An Exclusive Look at Stacey Tookey's One-of-a-Kind, Cell Phone-Free Summer Intensive

All photos Anna Marchisello and Jacob Patrick (courtesy Stacey Tookey)

Deep in the hills just outside Calgary, Alberta, Camp Kindle sits unassumingly, nestled in a forest clearing. With rustic cabins, a glassy lake, sprawling lawns, and a giant ropes course, the scene looks like the set of an old-school movie about summer camp- which is why it's so surprising to learn that, for one week each August, some of the competition circuit's most gifted dancers arrive there en masse for Stacey Tookey's Camp Protégé.


"Camp," as it's often referred to by the dancers and faculty, was founded by Tookey in 2016 as a part of her Protégé Movement, which is a series of three-day intensives in L.A., NYC, and Toronto. In the three years since, a spot at Camp has become one of the most sought-after trophies in the competition-convention world, thanks in large part to the unprecedented access to top-tier faculty and unique setting. But beyond that, Tookey has created a world where judgement, self-doubt, and distractions are stripped away and replaced with a sense of safety—in Tookey's words, "Permission to be free." Dance Spirit went inside this one-of-a-kind intensive for a firsthand look.

Dancers group hug after class.

Total Isolation

Upon arriving, one thing becomes immediately clear: Whether you like it or not, you're off the grid. "It was a little shocking at first," remembers Tate McRae, who's been attending Camp since the first year. "You have a mini anxiety attack when you realize there's zero cell service, but you become so aware of everything around you, which is what makes the week so special." Parents and guardians are notified by the staff once the dancers have safely arrived, but after that, getting in touch via cell phone is next to impossible— which is a blessing in disguise. Tookey knows just how plugged in this generation of dancers is. "I don't think they even realize just how addicted they are to their phones, until they get here," she says. "They need to disconnect, because removing the external gratification of, say, hundreds of likes on an Instagram post forces them to find confidence internally, and helps them grow as people." To fill the phone void, Tookey gives each dancer a journal and a pen at the start of Camp, and encourages them to write down everything they're feeling over the course of the week- time that, everyone admits, would usually be spent scrolling through IG.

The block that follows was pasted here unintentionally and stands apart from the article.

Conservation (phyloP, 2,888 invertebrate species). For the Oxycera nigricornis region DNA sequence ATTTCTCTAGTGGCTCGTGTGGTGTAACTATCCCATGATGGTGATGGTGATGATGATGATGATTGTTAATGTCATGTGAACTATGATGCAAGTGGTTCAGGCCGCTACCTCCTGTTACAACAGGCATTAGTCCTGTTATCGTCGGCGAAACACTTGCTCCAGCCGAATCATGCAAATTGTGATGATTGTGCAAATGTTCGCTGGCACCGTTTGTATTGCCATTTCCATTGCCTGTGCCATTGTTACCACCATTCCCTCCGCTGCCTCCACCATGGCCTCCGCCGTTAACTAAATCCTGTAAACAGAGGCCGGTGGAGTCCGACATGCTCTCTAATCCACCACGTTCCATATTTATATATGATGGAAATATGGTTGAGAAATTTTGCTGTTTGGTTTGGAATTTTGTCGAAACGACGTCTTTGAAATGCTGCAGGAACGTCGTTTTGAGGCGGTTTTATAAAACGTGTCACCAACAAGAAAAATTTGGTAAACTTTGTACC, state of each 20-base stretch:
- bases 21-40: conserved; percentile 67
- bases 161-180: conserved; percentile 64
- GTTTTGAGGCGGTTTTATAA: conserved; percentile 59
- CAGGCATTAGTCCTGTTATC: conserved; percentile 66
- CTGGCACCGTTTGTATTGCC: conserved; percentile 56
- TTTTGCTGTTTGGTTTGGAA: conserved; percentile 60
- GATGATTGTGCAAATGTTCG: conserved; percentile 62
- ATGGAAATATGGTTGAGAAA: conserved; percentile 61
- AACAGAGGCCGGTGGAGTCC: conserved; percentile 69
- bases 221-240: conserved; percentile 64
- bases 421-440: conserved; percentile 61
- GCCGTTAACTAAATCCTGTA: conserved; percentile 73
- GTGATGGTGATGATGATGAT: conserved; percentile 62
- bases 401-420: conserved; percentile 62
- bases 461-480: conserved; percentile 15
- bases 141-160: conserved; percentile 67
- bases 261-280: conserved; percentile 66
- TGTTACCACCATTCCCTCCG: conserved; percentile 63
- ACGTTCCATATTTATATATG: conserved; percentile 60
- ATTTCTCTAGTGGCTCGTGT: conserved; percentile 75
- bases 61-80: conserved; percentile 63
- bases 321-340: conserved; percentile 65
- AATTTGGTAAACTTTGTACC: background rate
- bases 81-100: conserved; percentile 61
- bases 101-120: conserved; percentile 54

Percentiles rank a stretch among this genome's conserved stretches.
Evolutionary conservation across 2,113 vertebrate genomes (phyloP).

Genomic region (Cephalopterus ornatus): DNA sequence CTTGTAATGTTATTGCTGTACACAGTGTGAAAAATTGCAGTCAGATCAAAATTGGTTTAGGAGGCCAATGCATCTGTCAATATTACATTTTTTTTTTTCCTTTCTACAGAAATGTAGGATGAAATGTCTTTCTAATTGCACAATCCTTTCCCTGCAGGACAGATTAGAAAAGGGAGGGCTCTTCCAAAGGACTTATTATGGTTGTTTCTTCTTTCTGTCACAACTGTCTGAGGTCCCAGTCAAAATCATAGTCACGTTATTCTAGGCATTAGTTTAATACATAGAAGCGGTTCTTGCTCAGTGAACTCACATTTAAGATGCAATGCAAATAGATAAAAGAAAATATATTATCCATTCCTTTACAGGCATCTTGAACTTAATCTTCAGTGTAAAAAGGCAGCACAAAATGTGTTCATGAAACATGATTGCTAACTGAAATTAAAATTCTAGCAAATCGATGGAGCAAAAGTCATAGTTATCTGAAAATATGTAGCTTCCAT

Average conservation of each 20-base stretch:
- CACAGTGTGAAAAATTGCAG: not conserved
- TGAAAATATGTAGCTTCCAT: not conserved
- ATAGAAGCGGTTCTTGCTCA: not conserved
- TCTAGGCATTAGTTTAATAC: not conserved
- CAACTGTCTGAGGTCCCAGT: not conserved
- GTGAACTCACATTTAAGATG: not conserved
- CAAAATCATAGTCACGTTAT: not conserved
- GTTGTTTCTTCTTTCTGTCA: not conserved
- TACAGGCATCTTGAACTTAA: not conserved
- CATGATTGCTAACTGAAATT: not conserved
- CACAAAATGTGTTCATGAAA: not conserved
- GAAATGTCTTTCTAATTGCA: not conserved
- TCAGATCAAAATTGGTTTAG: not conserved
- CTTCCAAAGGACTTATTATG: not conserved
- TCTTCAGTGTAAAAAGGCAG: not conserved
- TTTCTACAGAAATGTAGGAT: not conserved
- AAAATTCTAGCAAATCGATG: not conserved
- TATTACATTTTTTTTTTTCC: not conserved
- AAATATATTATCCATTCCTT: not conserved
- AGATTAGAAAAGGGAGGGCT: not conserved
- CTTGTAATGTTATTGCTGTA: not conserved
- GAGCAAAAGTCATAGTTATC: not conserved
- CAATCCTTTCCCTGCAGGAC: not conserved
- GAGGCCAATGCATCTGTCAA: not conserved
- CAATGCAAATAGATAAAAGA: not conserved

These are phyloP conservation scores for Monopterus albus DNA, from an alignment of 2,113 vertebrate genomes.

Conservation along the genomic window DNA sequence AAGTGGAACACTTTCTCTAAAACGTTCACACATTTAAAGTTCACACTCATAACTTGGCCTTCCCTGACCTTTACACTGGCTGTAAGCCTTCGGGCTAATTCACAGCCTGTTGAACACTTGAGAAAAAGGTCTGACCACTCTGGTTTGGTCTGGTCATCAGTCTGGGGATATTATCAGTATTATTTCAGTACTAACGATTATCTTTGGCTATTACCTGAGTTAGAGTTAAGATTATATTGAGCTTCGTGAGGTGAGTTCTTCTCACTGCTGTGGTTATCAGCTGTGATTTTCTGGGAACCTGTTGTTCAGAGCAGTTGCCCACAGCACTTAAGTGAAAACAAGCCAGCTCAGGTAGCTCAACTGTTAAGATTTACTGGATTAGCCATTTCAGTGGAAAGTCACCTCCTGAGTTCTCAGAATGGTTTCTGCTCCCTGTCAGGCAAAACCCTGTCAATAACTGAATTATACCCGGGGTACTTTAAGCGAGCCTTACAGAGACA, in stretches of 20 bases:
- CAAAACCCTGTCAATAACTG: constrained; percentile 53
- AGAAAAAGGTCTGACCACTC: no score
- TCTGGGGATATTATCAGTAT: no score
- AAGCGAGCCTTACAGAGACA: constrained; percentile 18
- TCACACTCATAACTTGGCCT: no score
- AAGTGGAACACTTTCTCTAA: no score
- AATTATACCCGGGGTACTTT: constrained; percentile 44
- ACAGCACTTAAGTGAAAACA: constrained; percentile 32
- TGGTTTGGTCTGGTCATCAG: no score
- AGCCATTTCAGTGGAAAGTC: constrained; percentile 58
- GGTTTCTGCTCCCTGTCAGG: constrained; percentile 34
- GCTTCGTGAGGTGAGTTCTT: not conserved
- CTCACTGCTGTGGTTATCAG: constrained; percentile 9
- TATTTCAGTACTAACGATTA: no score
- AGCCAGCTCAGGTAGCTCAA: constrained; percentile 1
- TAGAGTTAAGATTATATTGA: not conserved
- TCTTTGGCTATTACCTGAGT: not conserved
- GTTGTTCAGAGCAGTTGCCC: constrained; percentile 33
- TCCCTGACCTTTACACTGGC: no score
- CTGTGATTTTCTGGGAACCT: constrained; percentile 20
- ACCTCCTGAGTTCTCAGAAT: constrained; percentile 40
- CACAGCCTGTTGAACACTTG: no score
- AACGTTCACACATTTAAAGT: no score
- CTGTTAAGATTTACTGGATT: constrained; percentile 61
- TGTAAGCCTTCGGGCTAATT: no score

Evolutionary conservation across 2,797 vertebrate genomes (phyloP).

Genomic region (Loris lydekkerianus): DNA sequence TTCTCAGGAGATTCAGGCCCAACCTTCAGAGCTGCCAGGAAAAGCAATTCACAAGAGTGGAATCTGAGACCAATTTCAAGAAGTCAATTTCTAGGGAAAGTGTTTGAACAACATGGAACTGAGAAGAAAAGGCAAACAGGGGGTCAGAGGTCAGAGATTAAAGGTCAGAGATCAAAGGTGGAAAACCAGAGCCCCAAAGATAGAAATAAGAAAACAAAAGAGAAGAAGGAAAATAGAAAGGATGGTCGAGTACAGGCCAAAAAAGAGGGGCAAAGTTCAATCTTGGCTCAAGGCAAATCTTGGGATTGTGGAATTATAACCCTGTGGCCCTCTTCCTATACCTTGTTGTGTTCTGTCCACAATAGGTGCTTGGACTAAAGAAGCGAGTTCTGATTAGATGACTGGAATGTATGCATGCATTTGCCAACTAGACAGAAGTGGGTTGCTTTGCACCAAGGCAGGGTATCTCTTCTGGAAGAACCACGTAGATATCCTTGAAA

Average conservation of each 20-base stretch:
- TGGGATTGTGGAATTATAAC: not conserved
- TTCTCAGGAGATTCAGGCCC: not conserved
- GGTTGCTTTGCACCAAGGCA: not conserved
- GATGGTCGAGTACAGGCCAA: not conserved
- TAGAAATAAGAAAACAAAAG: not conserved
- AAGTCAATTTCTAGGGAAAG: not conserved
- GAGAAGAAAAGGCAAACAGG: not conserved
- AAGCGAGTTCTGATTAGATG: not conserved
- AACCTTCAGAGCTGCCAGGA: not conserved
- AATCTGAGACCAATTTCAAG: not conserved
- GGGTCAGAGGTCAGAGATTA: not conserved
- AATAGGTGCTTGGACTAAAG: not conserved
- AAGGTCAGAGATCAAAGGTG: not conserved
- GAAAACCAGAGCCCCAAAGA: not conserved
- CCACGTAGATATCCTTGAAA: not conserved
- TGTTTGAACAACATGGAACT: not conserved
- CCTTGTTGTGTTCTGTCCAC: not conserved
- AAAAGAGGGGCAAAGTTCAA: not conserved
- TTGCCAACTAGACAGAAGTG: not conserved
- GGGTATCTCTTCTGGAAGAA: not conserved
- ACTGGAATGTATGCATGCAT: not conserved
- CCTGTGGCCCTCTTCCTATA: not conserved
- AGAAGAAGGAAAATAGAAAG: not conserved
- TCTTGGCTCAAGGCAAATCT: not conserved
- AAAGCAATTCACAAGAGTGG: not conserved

Protégés enjoy off the grid moments in Camp's scenery.

Jam-Packed Days

Days at Camp start around 7 am with breakfast, then group yoga and meditation. "I like to start and end every day together," Tookey says. Afterwards, dancers break into groups and head to two classes before lunch, and three before dinner. Classes include technigue, choreography, an assortment of nutrition and self-care lessons, acting classes, neuromuscular training, Q&As, and a camp activity like a ropes course. The day ends with dinner and a wrap up class with all the students and faculty.

Dancers moving across the floor in contemporary


"It's About Dancing for Yourself"

Creating a safe, accepting place is Tookey's main goal for Camp, something comp-circuit standout Timmy Blankenship felt right away. "Stacey truly created a space that was filled with total acceptance," he says. "There are no cameras, no judgment. It's about dancing for yourself." "I want every dancer to feel connected, loved, and safe," Tookey says. "We're all working towards the best versions of ourselves, together."

Chantel Aguirre (front) leading a warm up before class